From shelter in place to sheltering pets!
Brooklynites have fostered and adopted four-legged friends en masse to keep them company while they self-quarantine during the ongoing coronavirus outbreak — so much so that the owner of one Gravesend animal rescue has had to turn prospective pet parents away because they’ve run out of furballs!
“It’s very unusual,” said the the co-founder of Angels for Mistreated Animals, or AMA Animal Rescue, Anna Khazanova. “More so ever than before we have new fosters.”
Khazanova’s Cropsey Avenue shelter usually has between 35 to 40 animals looking for a home and last week a client picked up their last remaining pet amid the sudden surge in demand.
She believes that many Kings County animal lovers have been motivated by the pandemic to take care of a cat or a dog, and she hopes that some of the new foster parents will become adopters, known also as “foster failures.”
“This has been the little push they may have needed,” she said. “We’re hoping to get some foster failures, who win as adopters.”
Her center still receives calls every day and demand has more than doubled in the past weeks, she said.
This trend is happening across the city as the shelter organization Animal Care Centers of NYC on Sunday tweeted that more than 400 of their pets have left their shelters either through fostering, adoption, or via another partnering organization.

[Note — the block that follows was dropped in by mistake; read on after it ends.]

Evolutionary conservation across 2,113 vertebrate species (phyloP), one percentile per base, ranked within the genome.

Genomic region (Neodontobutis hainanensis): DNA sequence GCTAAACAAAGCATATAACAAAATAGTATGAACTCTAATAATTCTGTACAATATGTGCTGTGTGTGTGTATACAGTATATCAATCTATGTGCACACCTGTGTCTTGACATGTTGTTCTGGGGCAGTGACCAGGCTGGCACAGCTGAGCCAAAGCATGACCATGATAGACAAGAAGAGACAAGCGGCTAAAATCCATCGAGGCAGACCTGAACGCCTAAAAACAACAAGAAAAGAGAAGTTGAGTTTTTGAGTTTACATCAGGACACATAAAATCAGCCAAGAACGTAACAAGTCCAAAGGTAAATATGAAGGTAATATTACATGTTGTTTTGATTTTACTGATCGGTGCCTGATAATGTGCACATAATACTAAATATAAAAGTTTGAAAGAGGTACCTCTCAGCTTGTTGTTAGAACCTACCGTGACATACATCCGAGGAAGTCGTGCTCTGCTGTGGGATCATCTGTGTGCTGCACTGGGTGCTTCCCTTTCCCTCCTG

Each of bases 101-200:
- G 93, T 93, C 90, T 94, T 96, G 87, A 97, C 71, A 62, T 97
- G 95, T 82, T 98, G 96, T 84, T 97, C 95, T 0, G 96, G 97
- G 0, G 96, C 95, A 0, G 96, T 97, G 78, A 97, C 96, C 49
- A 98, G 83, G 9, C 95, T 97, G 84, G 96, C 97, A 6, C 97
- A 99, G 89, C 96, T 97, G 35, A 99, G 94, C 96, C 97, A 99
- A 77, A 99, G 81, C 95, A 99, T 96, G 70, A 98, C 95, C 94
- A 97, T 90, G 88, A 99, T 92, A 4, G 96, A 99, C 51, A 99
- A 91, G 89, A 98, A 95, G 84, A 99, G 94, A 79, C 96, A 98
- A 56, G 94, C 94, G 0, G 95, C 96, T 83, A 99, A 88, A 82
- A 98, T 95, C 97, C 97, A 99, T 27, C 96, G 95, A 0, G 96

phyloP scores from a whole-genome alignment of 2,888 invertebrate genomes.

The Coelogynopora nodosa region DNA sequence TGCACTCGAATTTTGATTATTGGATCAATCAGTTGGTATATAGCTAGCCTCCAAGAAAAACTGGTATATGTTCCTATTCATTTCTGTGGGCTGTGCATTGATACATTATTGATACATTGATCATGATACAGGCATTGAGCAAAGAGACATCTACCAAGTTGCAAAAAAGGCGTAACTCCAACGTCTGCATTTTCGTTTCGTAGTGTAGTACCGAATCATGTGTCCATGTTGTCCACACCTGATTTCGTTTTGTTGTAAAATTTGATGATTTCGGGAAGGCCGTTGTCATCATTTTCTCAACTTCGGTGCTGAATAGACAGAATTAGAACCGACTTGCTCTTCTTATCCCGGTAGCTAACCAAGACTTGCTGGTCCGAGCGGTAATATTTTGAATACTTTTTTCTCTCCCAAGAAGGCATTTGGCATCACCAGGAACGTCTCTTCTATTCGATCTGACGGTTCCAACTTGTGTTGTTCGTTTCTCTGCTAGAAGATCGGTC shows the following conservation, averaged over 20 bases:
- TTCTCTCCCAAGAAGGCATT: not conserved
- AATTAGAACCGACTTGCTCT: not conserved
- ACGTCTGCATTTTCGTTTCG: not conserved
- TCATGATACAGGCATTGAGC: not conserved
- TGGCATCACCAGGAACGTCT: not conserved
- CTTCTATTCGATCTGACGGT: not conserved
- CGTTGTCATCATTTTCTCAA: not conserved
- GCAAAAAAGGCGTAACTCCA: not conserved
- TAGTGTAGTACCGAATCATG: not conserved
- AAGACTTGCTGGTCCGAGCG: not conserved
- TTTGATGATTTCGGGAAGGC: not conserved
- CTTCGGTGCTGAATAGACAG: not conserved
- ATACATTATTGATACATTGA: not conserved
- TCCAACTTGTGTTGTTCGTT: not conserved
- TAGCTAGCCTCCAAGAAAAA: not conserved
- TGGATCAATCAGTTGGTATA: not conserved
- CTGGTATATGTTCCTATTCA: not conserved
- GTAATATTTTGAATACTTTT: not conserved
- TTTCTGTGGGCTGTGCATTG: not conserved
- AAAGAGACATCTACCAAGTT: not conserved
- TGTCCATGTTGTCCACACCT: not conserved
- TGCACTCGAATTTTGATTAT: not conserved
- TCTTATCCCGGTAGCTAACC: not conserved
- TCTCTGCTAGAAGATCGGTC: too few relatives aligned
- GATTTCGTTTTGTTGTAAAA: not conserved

Not only does it mean that 431 pets are resting comfortably in a nice home, but ACC staff can now direct their limited resources to the pets that need it the most.
Check back as we will be updating our feeds with pictures and stories of NYC Boroughbreds! pic.twitter.com/asyhE2NTcJ
— Animal Care Centers 🐶🐱🐰 (@NYCACC) March 22, 2020
Some shelters in the Five Boroughs are seeing an increase of as high as 10 times their usual demand, Bloomberg reported.
One Bay Ridge grad student has decided to foster an adorable two-year-old black pit bull named Huck to take care of in the coming months as she faces studying and working from home.
“I’ve always wanted a dog, but with school and work there wasn’t time,” said Gabrielle Puglia. “If I’m going to be stuck, I might as well give someone else a home so they’re not stuck at home too — this one just kind of fell into my lap.”
When Puglia went to pick up the pooch at the Animal Care Center’s Brooklyn outpost in East New York on March 21, she said that all of the shelter’s cats and smaller dogs were already taken. She’s happy to have found Huck, who she says has been a real pal.
“He’s is the sweetest dog ever, I’ve had dogs before and none has been this much of a lap dog,” Puglia said.
She and her boyfriend, Frank, have already grown attached to the handsome hound and it will be bittersweet to hand him over to an adopting family, she said.
“It’s going to be so hard to let him go,” she said. “He’s really pretty so I don’t think he’ll have any trouble getting adopted.”